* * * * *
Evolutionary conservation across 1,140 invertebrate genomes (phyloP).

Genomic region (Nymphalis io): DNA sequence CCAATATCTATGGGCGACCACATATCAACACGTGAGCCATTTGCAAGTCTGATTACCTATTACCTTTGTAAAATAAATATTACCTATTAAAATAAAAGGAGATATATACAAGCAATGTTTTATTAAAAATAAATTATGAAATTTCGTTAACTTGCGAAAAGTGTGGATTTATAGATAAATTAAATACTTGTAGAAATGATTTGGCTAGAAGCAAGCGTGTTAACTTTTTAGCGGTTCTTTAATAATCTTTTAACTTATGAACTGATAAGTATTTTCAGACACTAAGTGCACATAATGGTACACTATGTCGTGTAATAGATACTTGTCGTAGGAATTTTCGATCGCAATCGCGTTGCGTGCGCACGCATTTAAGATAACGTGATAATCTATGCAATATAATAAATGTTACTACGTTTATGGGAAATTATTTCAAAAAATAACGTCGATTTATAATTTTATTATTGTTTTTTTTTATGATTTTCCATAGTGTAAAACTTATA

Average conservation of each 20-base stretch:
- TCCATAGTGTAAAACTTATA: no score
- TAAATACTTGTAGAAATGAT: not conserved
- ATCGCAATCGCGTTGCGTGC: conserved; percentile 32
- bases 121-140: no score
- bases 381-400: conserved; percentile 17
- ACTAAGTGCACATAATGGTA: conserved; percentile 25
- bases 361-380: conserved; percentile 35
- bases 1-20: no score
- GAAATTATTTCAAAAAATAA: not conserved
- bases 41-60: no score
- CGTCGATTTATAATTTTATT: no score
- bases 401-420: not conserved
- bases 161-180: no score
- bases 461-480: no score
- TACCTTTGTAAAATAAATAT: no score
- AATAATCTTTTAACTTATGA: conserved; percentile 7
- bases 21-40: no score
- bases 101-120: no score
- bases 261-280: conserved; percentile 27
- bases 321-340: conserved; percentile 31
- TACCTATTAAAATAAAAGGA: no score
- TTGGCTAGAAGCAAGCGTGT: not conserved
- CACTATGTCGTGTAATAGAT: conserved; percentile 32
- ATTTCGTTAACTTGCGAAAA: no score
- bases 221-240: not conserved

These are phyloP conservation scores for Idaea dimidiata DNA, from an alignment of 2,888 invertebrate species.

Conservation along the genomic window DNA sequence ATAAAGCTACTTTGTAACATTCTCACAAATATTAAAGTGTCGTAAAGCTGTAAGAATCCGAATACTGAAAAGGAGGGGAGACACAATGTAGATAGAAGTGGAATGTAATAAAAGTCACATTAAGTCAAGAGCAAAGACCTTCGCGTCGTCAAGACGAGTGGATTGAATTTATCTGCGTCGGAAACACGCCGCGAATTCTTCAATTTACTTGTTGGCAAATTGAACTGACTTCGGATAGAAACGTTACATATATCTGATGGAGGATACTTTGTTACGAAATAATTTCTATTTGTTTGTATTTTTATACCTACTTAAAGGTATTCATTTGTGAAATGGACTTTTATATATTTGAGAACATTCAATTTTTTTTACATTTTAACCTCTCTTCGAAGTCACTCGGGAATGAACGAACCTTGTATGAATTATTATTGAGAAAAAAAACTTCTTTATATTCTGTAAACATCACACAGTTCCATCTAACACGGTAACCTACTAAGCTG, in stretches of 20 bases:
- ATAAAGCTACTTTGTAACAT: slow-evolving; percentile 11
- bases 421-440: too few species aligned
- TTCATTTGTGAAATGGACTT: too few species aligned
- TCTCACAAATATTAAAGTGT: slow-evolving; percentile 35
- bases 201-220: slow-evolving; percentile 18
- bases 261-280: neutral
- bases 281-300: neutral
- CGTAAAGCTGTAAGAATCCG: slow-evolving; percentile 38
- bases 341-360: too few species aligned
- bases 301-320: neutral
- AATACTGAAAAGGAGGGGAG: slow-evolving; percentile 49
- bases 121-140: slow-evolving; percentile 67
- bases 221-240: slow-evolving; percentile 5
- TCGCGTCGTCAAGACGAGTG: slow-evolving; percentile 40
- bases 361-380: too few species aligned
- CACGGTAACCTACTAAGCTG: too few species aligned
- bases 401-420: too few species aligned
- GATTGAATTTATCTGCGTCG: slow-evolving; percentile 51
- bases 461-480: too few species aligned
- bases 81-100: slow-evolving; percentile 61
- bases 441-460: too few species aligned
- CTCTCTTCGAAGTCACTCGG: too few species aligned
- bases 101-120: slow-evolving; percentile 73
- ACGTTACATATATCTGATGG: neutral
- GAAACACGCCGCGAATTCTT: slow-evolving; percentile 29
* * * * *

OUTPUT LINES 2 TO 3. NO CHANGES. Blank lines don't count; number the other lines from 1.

Genomic region (Nymphalis io): DNA sequence CCAATATCTATGGGCGACCACATATCAACACGTGAGCCATTTGCAAGTCTGATTACCTATTACCTTTGTAAAATAAATATTACCTATTAAAATAAAAGGAGATATATACAAGCAATGTTTTATTAAAAATAAATTATGAAATTTCGTTAACTTGCGAAAAGTGTGGATTTATAGATAAATTAAATACTTGTAGAAATGATTTGGCTAGAAGCAAGCGTGTTAACTTTTTAGCGGTTCTTTAATAATCTTTTAACTTATGAACTGATAAGTATTTTCAGACACTAAGTGCACATAATGGTACACTATGTCGTGTAATAGATACTTGTCGTAGGAATTTTCGATCGCAATCGCGTTGCGTGCGCACGCATTTAAGATAACGTGATAATCTATGCAATATAATAAATGTTACTACGTTTATGGGAAATTATTTCAAAAAATAACGTCGATTTATAATTTTATTATTGTTTTTTTTTATGATTTTCCATAGTGTAAAACTTATA

Average conservation of each 20-base stretch: